2023.10.26 [Event Reports]
Kore-eda Endorses a Collaborative Spirit in Asian Cinema


©2023 TIFF

Every year, noted Japanese director Kore-eda Hirokazu participates in the Tokyo International Film Festival as a pundit and promoter of Asian cinema. As a past winner of the Busan International Film Festival’s Asian Filmmaker of the Year award, he is obviously acknowledged by his peers in Asia as one of the most important cinema figures in the region. No surprise, then, that his masterclass on October 26 was a hot ticket.
But it was also a restricted one: Kore-eda was there to discuss the future of cinema with a select group of film students from the Beijing Film Academy, the Asian Film Awards Academy in Hong Kong, and other schools in Southeast Asia and Japan. The masterclass was tantamount to a plea for coming generations of filmmakers to work together in order to realize an Asian cinematic tradition that didn’t deny their unique voices, but would also find reach ground with their fellow Asian filmmakers.
The talk opened with a clip from a TV documentary that Kore-eda made for Fuji TV in 1993 about the Taiwanese filmmakers Hou Hsiao-hsien and Edward Yang. The clip showed news footage of Hou bringing his film, The Puppetmaster, to Japan. At the press conference for the film, Hou told reporters that he made the film, which was about a traditional puppet theater artist, to teach young Taiwanese about their heritage, since, “they have no understanding of Taiwanese history or their own background.”
Yang, who was the same age as Hou, had a different approach, even though his themes often intersected with Hou’s. Yang used Hollywood techniques to tell his stories about the contemporary state of Taiwanese youth. Kore-eda was struck by the contrast: two master Taiwanese directors who endeavored to teach their fellow citizens about the place they live in, but using entirely different filmmaking approaches.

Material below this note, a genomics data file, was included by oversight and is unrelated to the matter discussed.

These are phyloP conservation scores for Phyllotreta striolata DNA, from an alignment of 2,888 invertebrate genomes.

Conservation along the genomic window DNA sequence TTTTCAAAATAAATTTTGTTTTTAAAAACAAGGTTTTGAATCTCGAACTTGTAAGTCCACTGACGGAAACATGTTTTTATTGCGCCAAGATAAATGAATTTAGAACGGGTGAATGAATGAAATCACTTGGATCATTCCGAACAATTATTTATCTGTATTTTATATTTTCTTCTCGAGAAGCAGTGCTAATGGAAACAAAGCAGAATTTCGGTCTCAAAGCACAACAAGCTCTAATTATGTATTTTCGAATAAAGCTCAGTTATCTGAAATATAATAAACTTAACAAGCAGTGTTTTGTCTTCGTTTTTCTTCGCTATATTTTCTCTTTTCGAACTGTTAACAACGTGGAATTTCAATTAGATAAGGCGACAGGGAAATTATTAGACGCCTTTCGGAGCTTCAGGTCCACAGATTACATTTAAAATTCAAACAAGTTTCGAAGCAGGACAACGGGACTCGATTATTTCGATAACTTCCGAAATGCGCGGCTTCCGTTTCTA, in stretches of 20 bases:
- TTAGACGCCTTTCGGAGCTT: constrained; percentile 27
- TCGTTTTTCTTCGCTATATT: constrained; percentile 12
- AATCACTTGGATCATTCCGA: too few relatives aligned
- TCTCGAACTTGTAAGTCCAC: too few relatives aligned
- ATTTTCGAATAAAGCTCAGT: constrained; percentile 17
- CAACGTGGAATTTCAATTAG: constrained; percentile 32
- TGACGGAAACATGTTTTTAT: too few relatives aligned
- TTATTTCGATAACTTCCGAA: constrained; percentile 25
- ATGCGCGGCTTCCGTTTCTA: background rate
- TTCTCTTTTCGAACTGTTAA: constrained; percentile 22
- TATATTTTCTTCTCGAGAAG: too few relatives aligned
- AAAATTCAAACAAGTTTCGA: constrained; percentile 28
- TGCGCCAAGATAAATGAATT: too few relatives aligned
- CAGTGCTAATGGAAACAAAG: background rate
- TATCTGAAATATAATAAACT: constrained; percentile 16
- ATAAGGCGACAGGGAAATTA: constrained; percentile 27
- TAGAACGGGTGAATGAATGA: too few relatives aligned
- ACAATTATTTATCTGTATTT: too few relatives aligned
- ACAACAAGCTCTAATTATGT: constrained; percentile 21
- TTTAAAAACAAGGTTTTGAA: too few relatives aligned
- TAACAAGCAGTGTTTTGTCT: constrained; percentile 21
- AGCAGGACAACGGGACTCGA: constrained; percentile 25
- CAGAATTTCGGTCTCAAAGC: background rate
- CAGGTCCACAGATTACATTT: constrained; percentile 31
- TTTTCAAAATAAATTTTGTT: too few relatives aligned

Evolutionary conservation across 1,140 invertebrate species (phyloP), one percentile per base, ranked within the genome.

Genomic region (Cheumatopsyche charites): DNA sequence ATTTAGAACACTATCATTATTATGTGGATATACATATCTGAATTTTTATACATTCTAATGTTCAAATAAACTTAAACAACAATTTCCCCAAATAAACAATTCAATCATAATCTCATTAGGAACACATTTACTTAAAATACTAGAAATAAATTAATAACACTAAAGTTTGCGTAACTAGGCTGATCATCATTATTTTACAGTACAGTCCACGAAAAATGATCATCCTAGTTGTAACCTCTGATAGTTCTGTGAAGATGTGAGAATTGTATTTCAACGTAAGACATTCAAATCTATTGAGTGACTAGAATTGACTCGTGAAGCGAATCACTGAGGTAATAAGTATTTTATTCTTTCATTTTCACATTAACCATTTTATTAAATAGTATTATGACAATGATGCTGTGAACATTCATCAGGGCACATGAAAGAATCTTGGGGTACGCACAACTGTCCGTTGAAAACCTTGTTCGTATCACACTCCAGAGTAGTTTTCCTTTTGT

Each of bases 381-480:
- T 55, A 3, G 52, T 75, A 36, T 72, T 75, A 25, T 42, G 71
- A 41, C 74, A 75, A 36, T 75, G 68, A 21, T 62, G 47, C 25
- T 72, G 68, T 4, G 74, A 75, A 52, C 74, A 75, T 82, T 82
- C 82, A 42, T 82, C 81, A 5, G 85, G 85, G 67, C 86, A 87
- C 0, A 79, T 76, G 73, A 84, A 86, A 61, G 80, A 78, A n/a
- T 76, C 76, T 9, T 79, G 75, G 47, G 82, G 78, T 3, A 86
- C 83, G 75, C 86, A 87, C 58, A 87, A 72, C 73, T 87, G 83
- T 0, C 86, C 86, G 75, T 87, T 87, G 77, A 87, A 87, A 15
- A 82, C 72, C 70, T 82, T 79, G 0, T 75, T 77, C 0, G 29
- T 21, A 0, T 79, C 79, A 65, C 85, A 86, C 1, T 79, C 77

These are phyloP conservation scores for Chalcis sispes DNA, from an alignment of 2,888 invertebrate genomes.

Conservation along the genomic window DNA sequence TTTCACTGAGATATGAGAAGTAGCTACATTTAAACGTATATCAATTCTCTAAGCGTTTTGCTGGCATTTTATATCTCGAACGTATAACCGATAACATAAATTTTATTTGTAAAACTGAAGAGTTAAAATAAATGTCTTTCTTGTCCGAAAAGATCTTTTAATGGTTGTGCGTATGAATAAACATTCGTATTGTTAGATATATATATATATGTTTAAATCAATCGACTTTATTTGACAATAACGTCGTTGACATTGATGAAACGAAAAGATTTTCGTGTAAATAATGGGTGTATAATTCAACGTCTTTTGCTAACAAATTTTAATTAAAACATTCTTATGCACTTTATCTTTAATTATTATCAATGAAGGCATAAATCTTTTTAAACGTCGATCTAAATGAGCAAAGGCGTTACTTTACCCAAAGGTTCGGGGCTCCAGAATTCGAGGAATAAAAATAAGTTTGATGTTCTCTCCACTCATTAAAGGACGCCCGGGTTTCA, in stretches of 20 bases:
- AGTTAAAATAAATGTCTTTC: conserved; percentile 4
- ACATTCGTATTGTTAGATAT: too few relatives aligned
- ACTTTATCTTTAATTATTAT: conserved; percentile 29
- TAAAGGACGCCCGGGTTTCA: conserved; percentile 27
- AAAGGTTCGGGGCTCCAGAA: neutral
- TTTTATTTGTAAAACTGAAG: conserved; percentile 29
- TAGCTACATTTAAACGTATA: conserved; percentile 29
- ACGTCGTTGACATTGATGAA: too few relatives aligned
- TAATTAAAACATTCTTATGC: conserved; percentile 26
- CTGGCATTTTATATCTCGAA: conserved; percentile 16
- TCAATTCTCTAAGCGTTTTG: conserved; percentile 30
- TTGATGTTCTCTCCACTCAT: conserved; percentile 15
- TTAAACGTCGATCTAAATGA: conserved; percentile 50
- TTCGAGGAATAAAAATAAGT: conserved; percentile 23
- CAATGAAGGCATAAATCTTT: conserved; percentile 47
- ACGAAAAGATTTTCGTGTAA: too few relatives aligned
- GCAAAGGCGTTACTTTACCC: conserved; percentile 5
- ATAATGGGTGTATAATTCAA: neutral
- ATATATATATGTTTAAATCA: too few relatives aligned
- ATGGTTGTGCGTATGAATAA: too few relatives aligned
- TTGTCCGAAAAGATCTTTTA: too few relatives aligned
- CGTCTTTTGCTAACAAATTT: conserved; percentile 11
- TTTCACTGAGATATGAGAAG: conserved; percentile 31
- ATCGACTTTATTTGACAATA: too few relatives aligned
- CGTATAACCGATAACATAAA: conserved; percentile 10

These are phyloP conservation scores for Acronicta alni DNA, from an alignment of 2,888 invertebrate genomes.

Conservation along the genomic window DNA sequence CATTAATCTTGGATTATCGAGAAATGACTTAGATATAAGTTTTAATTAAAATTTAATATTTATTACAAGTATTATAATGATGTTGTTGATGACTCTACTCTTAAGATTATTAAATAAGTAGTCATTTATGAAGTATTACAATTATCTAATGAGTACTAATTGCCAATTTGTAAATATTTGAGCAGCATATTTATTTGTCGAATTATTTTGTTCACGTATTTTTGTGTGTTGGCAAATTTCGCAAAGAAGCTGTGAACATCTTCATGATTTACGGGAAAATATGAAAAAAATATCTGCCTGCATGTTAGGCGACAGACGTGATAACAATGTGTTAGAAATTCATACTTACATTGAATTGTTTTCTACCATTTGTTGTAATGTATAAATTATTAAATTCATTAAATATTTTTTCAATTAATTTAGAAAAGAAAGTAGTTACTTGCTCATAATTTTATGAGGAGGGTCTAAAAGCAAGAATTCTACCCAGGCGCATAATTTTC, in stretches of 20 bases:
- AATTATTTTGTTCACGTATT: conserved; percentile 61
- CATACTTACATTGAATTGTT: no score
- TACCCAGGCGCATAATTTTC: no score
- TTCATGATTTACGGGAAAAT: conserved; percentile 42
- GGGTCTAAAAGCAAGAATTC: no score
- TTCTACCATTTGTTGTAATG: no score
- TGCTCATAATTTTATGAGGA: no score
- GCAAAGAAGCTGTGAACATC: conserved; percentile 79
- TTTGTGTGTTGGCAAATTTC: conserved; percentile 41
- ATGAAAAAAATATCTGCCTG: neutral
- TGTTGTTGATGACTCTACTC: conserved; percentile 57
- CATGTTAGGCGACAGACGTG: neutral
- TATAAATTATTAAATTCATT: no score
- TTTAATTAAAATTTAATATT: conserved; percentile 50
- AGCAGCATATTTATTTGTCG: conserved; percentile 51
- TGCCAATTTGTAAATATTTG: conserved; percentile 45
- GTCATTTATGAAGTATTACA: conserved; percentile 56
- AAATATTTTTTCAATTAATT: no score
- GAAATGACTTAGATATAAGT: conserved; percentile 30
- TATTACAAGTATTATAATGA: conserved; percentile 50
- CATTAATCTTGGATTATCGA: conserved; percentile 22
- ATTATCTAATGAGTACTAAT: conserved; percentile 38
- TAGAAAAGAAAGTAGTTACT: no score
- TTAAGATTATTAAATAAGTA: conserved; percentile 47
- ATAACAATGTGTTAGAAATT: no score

Talking about his own approach to making the documentary, Kore-eda said, “At the time I really wanted to make my own movies. But a producer for Fuji TV told me about Hou’s new film and asked me to interview him for a promotional piece. I thought that it would be a wasted opportunity, so I decided to include Yang in the documentary. Fuji TV had a generous budget at the time and gave me the approval to go to Taiwan to interview them both.”
Though Kore-eda’s immediate aim was to explain how these two directors were shaping the future of Taiwanese cinema, there was another reason for his interest: His father was born in Taiwan. “He didn’t talk much about his years in Taiwan,” said Kore-eda, “unless he was drinking.”
Consequently, Kore-eda wanted to learn more about the island that formed his father’s personality. “I visited Taiwan again in 2019,” he said, “and looked for the place where my father was born, and there are still some Japanese houses in that area. That’s why I’ve always felt a connection to Hou’s work, and through that connection I became friends with Yang.” He went on to talk about Hou’s failing health, which means he will not make any new films. Yang, of course, died in 2007. But he remembers that it was always Hou’s dream to inspire young filmmakers throughout Asia to work together on projects, and Kore-eda wants to achieve that dream in some way.